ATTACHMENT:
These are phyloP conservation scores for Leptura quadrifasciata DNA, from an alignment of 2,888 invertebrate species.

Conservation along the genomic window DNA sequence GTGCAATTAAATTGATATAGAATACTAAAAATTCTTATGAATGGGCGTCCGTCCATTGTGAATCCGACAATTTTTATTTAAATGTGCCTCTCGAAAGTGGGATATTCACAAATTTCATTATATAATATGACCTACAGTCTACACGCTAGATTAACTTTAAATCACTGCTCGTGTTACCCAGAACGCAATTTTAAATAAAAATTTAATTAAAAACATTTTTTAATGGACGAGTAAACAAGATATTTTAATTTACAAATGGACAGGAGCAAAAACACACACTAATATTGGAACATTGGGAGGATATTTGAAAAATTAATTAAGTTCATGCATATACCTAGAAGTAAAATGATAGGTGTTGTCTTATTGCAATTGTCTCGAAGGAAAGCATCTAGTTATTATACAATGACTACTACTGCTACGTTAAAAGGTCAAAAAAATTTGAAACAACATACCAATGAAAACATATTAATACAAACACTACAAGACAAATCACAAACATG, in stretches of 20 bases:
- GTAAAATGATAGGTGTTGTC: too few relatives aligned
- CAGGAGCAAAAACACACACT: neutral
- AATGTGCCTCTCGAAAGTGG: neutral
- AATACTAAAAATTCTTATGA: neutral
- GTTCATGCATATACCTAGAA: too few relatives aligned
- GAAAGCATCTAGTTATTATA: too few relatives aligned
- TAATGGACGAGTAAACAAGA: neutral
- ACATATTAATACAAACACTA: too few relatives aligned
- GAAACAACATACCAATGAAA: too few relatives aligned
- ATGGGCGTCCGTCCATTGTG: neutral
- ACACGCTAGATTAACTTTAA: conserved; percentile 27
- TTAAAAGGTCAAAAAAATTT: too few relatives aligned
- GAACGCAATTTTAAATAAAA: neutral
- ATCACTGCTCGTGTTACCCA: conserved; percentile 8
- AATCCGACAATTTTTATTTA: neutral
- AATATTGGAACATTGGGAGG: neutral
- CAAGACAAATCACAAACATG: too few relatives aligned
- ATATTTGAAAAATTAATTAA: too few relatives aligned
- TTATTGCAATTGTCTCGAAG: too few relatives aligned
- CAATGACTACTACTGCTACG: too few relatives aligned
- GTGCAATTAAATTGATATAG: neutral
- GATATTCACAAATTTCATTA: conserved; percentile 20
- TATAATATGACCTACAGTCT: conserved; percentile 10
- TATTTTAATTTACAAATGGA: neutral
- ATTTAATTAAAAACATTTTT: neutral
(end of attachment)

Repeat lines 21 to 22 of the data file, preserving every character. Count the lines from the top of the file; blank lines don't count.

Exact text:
- TTATTGCAATTGTCTCGAAG: too few relatives aligned
- CAATGACTACTACTGCTACG: too few relatives aligned